Paul Bettany Talks "Age of Ultron," Working with James Spader & More
No small amount of drama accompanies the March solicitations, thanks to Gail Simone’s unexpected dismissal from Batgirl. There’s also turnover at Swamp Thing and Birds of Prey, potential clues to the end of “Death of the Family,” and the usual I-remember-this! commentary on collections.
FOLLOW THE BOUNCING BALL
The big stories are the departures of Simone from Batgirl and Scott Snyder and Yanick Paquette from Swamp Thing. It seems particularly odd in Simone’s case because it leaves the fate of Batgirl’s current antagonist in the hands of a different writer. Maybe that means Simone’s original plans for him didn’t go over particularly well with DC, or maybe it’s something totally unrelated. Either way, looks like it’ll be at least another month (in January’s Issue 16, her last issue) before we learn anything significant. At any rate, Ray Fawkes writes two issues of Batgirl starting with Issue 18.
As of March, Jim Zubkavich is your new Birds of Prey writer, Andy Kubert draws the lead story in Batman #18, and Trevor McCarthy draws Batwoman #18. Also, in a move that threatens to have me try out Phantom Stranger, the very fine J.M. DeMatteis comes aboard as co-writer with Issue # (guest-drawn by the equally fine Gene Ha and Zander Cannon).
Marcio Takara draws The Flash #18, and Brian Buccellato writes solo, while Francis Manapul takes a two-month break.
February’s Vibe #1 lists Geoff Johns as co-writer, but Andrew Kreisberg goes solo with March’s Issue 2. Nothing wrong with that, although it seems like Johns has been more of a spokesman for the title so far.
Last month we learned Frank Tieri is writing February’s Hawkman #17, Part 1 of a Shadow-Thief story. Now we see that Tom DeFalco is writing Issue 18, Part 2 of the Shadow-Thief story. Neither is listed as a guest writer, and the March solicit doesn’t announce DeFalco as regular writer. Hawkman is Hawkman, I suppose.
Speaking of DeFalco, I may have to try Superboy again once “H’El On Earth” is over. I got bored with Scott Lobdell’s writing somewhere around Issue 7. However, DeFalco’s work has always been pretty solid, and as R.B. Silva and Rob Lean are still on the book, it’ll look good too.
RETURNS AND CROSSOVERS
So I “won’t believe who comes calling on the final page” of Action Comics #18, eh? Unless it’s Stephanie Brown or Wally West, I bet I will.
The HIVE (Hierarchy of International Vengeance and Extermination) was a Marv Wolfman creation from his stint as a Superman writer in the early ‘80s. He used them a lot more in New Teen Titans, most notably as the group that hired the Terminator to kill the Titans. Still, it’s nice to see them pestering Superman (in March’s Issue 18), because they’re one of those groups who’s gotten just obscure enough to trigger the nostalgia reflex.
It’s kinda cool to see The Flash crossing over, however indirectly, with Dial H. Anything that brings Dial H more attention is OK with me. Meanwhile, Deathstroke guest-stars the Teen Titans and the Ravagers, while Ravagers guest-stars Deathstroke and possibly features Jericho.
All-Star Western’s solicit mentions John Leather, who in the world of Planetary was the Lone Ranger’s analogue and the grandfather of William Leather, the “Human Torch” of the evil Four. There’s very little chance this means more Planetary-style stories — and certainly none featuring the Four — but now I am curious to see how much ASW will use the Leather family.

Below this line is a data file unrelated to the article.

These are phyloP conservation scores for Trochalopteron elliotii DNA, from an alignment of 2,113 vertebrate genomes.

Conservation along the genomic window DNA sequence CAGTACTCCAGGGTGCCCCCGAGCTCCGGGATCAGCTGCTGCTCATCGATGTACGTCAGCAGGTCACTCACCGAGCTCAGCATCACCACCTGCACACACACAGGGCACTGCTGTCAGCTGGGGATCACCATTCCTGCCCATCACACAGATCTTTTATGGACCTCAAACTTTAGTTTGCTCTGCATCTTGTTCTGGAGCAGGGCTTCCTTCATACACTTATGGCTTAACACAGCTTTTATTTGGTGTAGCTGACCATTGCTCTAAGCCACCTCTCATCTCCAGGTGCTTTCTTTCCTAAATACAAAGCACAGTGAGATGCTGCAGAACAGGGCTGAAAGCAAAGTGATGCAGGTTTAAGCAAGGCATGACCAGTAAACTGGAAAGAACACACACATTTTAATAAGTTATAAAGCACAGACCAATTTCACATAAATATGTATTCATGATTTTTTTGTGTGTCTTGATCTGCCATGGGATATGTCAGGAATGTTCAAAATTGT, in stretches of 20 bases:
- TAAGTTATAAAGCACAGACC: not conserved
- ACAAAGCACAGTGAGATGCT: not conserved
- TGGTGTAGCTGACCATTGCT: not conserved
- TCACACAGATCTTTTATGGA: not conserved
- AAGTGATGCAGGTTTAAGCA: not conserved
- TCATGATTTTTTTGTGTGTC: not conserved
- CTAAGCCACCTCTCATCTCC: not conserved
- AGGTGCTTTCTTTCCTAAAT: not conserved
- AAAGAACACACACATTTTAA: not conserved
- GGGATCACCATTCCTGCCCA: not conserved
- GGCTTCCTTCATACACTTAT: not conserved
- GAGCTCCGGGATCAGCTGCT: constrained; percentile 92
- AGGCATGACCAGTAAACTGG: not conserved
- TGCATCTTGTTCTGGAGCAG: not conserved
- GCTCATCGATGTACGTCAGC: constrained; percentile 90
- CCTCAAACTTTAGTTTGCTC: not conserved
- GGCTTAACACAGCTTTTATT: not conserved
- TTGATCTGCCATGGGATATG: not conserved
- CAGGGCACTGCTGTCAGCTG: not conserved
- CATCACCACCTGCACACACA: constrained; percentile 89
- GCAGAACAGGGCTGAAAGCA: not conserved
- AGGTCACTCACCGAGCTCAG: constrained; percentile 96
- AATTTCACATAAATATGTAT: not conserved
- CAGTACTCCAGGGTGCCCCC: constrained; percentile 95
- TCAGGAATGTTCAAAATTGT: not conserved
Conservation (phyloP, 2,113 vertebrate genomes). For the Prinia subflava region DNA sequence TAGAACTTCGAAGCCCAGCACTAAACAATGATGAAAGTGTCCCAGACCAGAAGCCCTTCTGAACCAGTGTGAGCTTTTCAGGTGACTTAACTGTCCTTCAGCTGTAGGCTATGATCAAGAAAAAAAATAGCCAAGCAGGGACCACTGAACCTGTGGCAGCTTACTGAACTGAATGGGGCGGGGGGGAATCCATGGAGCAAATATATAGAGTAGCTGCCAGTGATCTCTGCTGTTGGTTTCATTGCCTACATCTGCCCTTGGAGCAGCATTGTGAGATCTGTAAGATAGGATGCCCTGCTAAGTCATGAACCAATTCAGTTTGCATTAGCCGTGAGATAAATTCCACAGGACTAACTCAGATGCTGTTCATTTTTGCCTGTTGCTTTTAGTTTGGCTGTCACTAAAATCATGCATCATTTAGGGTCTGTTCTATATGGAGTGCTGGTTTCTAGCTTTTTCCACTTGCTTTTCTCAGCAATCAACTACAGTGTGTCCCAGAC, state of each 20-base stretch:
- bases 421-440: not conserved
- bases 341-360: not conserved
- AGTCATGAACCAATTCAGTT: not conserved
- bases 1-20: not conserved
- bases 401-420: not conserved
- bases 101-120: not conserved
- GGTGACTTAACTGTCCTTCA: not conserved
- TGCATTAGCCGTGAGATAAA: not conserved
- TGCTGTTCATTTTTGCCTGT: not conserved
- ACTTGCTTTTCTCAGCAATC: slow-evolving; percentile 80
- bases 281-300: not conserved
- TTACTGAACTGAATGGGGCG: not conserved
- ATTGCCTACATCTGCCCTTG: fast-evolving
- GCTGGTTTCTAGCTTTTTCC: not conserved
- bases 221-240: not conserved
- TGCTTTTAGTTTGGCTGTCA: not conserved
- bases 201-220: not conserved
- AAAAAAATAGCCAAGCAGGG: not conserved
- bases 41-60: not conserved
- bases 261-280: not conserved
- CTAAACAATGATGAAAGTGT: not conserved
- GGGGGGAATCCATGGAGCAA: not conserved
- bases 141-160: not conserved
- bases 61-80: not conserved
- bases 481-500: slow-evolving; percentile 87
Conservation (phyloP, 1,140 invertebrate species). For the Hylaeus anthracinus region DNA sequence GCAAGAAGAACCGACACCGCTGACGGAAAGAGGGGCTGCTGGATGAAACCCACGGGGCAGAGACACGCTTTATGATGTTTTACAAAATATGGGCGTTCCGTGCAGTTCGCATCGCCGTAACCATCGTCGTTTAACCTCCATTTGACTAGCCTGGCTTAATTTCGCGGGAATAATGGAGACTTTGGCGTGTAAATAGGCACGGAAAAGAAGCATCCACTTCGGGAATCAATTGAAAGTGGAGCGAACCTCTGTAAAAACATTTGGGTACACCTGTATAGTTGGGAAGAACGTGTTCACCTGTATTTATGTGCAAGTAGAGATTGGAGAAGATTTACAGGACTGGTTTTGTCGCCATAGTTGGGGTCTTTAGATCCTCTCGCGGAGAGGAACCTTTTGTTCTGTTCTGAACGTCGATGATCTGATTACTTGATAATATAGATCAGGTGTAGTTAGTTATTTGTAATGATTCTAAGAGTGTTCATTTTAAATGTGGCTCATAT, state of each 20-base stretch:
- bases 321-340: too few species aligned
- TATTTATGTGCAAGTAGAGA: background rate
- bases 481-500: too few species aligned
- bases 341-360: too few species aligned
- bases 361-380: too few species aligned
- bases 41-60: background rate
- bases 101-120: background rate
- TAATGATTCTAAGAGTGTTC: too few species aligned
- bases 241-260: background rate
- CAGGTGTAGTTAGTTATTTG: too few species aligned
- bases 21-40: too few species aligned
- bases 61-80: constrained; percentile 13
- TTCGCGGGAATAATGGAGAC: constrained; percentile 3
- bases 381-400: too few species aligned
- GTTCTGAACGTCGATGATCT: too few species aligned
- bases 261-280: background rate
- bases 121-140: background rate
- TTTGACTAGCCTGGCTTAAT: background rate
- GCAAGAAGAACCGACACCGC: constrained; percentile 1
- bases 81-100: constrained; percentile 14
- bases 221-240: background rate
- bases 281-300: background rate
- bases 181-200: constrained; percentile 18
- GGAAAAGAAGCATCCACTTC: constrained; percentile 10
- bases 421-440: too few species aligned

Oh, and about Captain K’Rot … I probably bought the first appearance of Jaxxon in Marvel’s Star Wars not long after it hit the spinner racks at Foodtown, so no-nonsense space rabbits and I go back a ways. I don’t have a problem with Captain Carrot getting grittified (it sounds like a non-subtle way to get in on Rocket Raccoon fever), but he’s got some big bunny footprints to fill.
I guess I need to reread Saucer Country to get the chronology straight, because Issue 13 features an Election Night storyline, and I thought Arcadia and crew were still in the middle of the primaries. It could still be the primary election, but the solicit makes it sound like November. (Which, admittedly, would be weird for a comic coming out in March. Must be the hype talking.)
Speaking of timelines, the solicits suggest that the three Justice League of America books don’t necessarily take place contemporaneously. Katana #2 implies she hasn’t joined yet and JLA #2 says the team continues to form, but when Vibe #2 mentions his “first public outing” with the team, that sounds like everyone’s gotten together. I’m sure there’s a good bit of editorial coordination synchronizing these titles (not least because DC’s launching them all together), and Jonathan Hickman’s Fantastic Four books showed most recently how effective this structure can be, but it’s still tricky to pull off.
I may end up reading Green Arrow in spite of myself, just to see how closely Jeff Lemire comes to replicating the old Ollie’s gruff liberalism. In this respect it’s too bad Lemire won’t be using familiar guest-stars, because I always liked the old Ollie’s interactions with his fellow Leaguers. Again, though, if this makes the New-52 Ollie a credible update of the old one, I’m all for it.
The Swamp Thing and Animal Man solicits sound especially grim, what with sacrifices and tragedies and all in the wake of “Rotworld.” Granted, neither of these are warm-fuzzy titles to begin with, but I’m hoping the actual books are a little more upbeat.
There’s also a big status-quo change in I, Vampire #18, but apparently it has nothing to do with any creative-team turnover. Moreover, it would have to be some kind of change to compete with the previous one, a few months back when Andrew turned capital-E Eeevil.